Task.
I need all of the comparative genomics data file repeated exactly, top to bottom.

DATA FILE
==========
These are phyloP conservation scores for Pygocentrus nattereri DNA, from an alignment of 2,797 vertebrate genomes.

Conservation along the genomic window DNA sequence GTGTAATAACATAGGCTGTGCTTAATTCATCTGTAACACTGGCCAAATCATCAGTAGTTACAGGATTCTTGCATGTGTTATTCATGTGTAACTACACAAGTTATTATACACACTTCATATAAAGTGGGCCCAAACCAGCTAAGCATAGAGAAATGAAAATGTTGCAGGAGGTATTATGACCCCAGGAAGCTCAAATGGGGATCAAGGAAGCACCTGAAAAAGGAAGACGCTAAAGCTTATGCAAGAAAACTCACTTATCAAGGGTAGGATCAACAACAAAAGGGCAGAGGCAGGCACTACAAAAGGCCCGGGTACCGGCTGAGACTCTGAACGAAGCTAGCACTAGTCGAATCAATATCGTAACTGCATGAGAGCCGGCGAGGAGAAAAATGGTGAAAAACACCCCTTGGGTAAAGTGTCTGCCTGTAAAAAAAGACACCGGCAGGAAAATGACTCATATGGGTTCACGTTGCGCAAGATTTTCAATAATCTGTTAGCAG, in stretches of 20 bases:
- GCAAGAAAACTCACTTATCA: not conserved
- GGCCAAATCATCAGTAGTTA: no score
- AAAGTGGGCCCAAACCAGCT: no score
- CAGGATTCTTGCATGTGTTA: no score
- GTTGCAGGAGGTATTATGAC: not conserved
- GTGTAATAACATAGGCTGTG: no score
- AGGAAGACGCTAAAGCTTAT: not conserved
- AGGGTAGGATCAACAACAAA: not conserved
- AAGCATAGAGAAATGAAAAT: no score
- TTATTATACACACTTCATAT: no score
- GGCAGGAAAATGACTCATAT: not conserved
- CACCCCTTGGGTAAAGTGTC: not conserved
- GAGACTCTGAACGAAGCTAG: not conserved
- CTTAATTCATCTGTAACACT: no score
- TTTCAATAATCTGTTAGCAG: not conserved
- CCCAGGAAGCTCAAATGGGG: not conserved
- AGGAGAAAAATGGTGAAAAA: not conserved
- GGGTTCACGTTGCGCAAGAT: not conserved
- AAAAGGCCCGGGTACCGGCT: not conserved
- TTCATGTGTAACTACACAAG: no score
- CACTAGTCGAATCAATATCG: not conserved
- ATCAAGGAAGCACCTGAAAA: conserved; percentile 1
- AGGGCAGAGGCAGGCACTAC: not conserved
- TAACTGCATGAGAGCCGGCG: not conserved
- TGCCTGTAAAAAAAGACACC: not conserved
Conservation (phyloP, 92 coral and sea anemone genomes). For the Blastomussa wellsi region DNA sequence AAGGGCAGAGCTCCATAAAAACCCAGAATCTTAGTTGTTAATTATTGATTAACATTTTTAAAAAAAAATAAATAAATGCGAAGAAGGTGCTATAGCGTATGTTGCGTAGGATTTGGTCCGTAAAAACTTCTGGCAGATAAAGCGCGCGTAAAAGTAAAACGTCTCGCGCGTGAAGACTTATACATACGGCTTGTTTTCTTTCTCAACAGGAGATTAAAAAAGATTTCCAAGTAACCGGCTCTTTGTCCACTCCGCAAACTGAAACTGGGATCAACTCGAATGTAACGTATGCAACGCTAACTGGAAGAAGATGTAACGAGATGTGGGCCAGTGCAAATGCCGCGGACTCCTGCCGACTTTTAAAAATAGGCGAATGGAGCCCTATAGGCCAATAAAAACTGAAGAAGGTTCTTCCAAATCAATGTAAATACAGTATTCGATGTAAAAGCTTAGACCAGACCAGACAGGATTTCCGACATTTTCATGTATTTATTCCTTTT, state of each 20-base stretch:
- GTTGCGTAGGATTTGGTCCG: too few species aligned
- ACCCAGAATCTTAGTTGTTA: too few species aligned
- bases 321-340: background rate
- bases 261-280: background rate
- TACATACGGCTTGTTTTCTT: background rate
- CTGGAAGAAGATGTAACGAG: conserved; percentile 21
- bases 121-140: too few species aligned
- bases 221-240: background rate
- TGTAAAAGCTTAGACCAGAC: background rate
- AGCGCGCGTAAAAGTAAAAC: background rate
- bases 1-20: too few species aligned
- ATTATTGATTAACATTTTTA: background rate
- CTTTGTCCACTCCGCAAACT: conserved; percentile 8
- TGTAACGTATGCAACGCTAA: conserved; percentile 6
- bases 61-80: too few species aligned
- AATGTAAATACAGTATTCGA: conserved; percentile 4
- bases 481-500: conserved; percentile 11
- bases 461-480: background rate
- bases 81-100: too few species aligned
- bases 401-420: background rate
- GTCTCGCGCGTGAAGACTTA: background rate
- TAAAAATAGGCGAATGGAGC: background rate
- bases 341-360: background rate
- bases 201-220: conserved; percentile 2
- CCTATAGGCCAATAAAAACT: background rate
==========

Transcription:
These are phyloP conservation scores for Pygocentrus nattereri DNA, from an alignment of 2,797 vertebrate genomes.

Conservation along the genomic window DNA sequence GTGTAATAACATAGGCTGTGCTTAATTCATCTGTAACACTGGCCAAATCATCAGTAGTTACAGGATTCTTGCATGTGTTATTCATGTGTAACTACACAAGTTATTATACACACTTCATATAAAGTGGGCCCAAACCAGCTAAGCATAGAGAAATGAAAATGTTGCAGGAGGTATTATGACCCCAGGAAGCTCAAATGGGGATCAAGGAAGCACCTGAAAAAGGAAGACGCTAAAGCTTATGCAAGAAAACTCACTTATCAAGGGTAGGATCAACAACAAAAGGGCAGAGGCAGGCACTACAAAAGGCCCGGGTACCGGCTGAGACTCTGAACGAAGCTAGCACTAGTCGAATCAATATCGTAACTGCATGAGAGCCGGCGAGGAGAAAAATGGTGAAAAACACCCCTTGGGTAAAGTGTCTGCCTGTAAAAAAAGACACCGGCAGGAAAATGACTCATATGGGTTCACGTTGCGCAAGATTTTCAATAATCTGTTAGCAG, in stretches of 20 bases:
- GCAAGAAAACTCACTTATCA: not conserved
- GGCCAAATCATCAGTAGTTA: no score
- AAAGTGGGCCCAAACCAGCT: no score
- CAGGATTCTTGCATGTGTTA: no score
- GTTGCAGGAGGTATTATGAC: not conserved
- GTGTAATAACATAGGCTGTG: no score
- AGGAAGACGCTAAAGCTTAT: not conserved
- AGGGTAGGATCAACAACAAA: not conserved
- AAGCATAGAGAAATGAAAAT: no score
- TTATTATACACACTTCATAT: no score
- GGCAGGAAAATGACTCATAT: not conserved
- CACCCCTTGGGTAAAGTGTC: not conserved
- GAGACTCTGAACGAAGCTAG: not conserved
- CTTAATTCATCTGTAACACT: no score
- TTTCAATAATCTGTTAGCAG: not conserved
- CCCAGGAAGCTCAAATGGGG: not conserved
- AGGAGAAAAATGGTGAAAAA: not conserved
- GGGTTCACGTTGCGCAAGAT: not conserved
- AAAAGGCCCGGGTACCGGCT: not conserved
- TTCATGTGTAACTACACAAG: no score
- CACTAGTCGAATCAATATCG: not conserved
- ATCAAGGAAGCACCTGAAAA: conserved; percentile 1
- AGGGCAGAGGCAGGCACTAC: not conserved
- TAACTGCATGAGAGCCGGCG: not conserved
- TGCCTGTAAAAAAAGACACC: not conserved
Conservation (phyloP, 92 coral and sea anemone genomes). For the Blastomussa wellsi region DNA sequence AAGGGCAGAGCTCCATAAAAACCCAGAATCTTAGTTGTTAATTATTGATTAACATTTTTAAAAAAAAATAAATAAATGCGAAGAAGGTGCTATAGCGTATGTTGCGTAGGATTTGGTCCGTAAAAACTTCTGGCAGATAAAGCGCGCGTAAAAGTAAAACGTCTCGCGCGTGAAGACTTATACATACGGCTTGTTTTCTTTCTCAACAGGAGATTAAAAAAGATTTCCAAGTAACCGGCTCTTTGTCCACTCCGCAAACTGAAACTGGGATCAACTCGAATGTAACGTATGCAACGCTAACTGGAAGAAGATGTAACGAGATGTGGGCCAGTGCAAATGCCGCGGACTCCTGCCGACTTTTAAAAATAGGCGAATGGAGCCCTATAGGCCAATAAAAACTGAAGAAGGTTCTTCCAAATCAATGTAAATACAGTATTCGATGTAAAAGCTTAGACCAGACCAGACAGGATTTCCGACATTTTCATGTATTTATTCCTTTT, state of each 20-base stretch:
- GTTGCGTAGGATTTGGTCCG: too few species aligned
- ACCCAGAATCTTAGTTGTTA: too few species aligned
- bases 321-340: background rate
- bases 261-280: background rate
- TACATACGGCTTGTTTTCTT: background rate
- CTGGAAGAAGATGTAACGAG: conserved; percentile 21
- bases 121-140: too few species aligned
- bases 221-240: background rate
- TGTAAAAGCTTAGACCAGAC: background rate
- AGCGCGCGTAAAAGTAAAAC: background rate
- bases 1-20: too few species aligned
- ATTATTGATTAACATTTTTA: background rate
- CTTTGTCCACTCCGCAAACT: conserved; percentile 8
- TGTAACGTATGCAACGCTAA: conserved; percentile 6
- bases 61-80: too few species aligned
- AATGTAAATACAGTATTCGA: conserved; percentile 4
- bases 481-500: conserved; percentile 11
- bases 461-480: background rate
- bases 81-100: too few species aligned
- bases 401-420: background rate
- GTCTCGCGCGTGAAGACTTA: background rate
- TAAAAATAGGCGAATGGAGC: background rate
- bases 341-360: background rate
- bases 201-220: conserved; percentile 2
- CCTATAGGCCAATAAAAACT: background rate